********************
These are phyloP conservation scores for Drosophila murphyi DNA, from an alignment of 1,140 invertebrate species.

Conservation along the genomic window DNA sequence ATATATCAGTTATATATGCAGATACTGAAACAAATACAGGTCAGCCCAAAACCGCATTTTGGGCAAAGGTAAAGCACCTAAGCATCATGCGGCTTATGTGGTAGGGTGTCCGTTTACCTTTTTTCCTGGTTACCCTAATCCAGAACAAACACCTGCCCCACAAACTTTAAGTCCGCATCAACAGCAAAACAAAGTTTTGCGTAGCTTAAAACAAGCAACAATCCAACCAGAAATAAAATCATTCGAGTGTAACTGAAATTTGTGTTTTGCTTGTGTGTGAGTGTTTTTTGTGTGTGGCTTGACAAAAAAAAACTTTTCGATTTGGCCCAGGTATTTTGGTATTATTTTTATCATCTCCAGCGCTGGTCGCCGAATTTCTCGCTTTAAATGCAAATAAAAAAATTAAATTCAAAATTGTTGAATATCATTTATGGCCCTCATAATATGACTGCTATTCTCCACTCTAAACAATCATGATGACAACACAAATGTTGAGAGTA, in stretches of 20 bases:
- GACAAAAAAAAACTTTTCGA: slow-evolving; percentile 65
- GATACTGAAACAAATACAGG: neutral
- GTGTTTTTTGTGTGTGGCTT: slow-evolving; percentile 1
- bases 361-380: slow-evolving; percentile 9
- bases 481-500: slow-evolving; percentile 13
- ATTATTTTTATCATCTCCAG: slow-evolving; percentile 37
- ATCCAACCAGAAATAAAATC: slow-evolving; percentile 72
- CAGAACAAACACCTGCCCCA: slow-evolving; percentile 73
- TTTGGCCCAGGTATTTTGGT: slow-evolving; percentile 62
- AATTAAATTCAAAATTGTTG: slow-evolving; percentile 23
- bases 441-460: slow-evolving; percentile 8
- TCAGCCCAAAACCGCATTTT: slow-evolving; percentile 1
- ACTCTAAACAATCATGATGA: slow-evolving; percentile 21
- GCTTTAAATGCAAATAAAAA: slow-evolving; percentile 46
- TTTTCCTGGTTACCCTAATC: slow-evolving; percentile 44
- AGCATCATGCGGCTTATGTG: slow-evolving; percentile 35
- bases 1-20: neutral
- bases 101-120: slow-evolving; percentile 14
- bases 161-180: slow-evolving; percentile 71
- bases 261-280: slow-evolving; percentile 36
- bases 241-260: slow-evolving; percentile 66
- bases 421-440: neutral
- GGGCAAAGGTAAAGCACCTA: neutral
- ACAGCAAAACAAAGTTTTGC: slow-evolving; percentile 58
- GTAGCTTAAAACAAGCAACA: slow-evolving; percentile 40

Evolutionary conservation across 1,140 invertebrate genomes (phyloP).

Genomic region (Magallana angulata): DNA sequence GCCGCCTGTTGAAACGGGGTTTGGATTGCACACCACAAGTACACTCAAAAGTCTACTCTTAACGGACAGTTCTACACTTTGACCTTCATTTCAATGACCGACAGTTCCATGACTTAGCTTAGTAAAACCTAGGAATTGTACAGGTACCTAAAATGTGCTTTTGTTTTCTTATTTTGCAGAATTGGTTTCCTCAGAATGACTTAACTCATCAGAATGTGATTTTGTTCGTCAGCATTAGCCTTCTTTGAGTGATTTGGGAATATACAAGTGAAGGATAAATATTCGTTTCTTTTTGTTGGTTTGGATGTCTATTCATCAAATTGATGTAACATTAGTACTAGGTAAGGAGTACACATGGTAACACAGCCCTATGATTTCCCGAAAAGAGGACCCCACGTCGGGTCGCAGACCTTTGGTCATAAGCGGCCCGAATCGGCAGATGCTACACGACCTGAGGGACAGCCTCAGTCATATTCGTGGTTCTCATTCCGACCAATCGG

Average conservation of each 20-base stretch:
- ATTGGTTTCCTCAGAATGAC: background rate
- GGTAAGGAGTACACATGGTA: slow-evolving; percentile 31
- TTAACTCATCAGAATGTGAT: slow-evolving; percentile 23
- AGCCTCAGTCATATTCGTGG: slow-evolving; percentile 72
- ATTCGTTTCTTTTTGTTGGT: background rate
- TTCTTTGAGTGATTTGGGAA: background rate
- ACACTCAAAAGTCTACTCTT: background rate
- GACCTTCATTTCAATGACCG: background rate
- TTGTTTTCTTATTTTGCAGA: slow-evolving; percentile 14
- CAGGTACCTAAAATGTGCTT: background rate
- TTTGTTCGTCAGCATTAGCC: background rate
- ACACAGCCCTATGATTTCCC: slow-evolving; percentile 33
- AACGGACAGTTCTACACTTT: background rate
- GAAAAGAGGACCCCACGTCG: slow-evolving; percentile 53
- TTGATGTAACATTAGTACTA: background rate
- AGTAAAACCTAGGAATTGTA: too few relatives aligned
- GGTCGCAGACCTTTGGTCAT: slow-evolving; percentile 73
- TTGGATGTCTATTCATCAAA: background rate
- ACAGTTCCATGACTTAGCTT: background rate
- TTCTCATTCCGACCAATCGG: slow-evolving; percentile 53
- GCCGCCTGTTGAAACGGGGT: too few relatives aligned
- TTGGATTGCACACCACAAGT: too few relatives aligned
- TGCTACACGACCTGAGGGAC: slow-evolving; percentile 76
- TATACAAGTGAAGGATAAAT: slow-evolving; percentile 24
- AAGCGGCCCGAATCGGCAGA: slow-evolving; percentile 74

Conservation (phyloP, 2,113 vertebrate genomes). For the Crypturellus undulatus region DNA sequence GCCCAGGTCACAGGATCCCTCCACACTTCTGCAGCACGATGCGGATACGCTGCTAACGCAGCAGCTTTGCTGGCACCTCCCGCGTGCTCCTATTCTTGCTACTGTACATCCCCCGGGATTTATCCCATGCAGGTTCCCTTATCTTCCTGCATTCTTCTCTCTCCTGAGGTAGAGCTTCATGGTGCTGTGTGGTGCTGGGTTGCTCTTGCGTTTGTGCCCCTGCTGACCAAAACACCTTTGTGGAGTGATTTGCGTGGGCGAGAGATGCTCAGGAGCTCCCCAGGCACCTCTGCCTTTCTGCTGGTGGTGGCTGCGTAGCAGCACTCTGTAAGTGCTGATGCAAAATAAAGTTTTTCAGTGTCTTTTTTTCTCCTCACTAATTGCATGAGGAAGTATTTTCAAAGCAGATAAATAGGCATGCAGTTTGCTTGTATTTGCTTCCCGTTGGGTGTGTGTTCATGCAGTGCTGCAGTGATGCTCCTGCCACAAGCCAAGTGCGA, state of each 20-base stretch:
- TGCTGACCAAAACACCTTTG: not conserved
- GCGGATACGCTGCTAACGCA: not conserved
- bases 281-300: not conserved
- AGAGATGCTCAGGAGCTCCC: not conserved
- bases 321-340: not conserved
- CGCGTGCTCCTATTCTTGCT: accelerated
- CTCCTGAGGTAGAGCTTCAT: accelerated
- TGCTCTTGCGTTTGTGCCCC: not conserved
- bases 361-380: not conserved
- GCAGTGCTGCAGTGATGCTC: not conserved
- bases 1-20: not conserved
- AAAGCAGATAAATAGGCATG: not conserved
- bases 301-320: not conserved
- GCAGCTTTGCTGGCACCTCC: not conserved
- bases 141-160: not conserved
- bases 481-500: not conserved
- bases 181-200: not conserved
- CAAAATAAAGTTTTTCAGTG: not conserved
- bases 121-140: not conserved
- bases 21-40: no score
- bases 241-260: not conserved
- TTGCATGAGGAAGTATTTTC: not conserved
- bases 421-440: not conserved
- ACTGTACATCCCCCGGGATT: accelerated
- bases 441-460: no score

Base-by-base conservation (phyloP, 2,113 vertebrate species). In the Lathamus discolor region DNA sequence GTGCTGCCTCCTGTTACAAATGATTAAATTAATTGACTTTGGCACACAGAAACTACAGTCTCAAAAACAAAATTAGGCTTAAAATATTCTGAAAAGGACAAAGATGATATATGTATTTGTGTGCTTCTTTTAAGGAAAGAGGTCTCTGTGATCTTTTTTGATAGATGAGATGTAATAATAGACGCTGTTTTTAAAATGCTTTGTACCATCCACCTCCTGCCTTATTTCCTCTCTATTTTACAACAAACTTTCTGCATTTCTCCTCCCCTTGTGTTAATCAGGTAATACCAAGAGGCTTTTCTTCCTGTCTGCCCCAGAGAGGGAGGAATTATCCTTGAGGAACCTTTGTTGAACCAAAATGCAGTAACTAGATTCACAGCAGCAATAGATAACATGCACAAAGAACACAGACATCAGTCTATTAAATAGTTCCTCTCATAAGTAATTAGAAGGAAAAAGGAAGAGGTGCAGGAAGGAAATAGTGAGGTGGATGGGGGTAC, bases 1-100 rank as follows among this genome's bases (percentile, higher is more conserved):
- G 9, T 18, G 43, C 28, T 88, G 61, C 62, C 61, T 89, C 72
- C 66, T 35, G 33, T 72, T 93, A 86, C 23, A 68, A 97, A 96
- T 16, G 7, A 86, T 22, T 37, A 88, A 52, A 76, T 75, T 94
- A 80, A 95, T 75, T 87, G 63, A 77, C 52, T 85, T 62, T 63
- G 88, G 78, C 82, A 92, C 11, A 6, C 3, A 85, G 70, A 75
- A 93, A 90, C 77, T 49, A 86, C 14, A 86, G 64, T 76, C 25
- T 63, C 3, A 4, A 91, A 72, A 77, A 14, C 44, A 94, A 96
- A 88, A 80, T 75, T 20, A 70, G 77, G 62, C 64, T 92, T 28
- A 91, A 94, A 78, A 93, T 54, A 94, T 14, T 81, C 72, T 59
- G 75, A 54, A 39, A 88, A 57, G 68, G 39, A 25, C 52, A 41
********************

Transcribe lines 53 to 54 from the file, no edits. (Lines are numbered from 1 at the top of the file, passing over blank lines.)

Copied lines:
- TGCTACACGACCTGAGGGAC: slow-evolving; percentile 76
- TATACAAGTGAAGGATAAAT: slow-evolving; percentile 24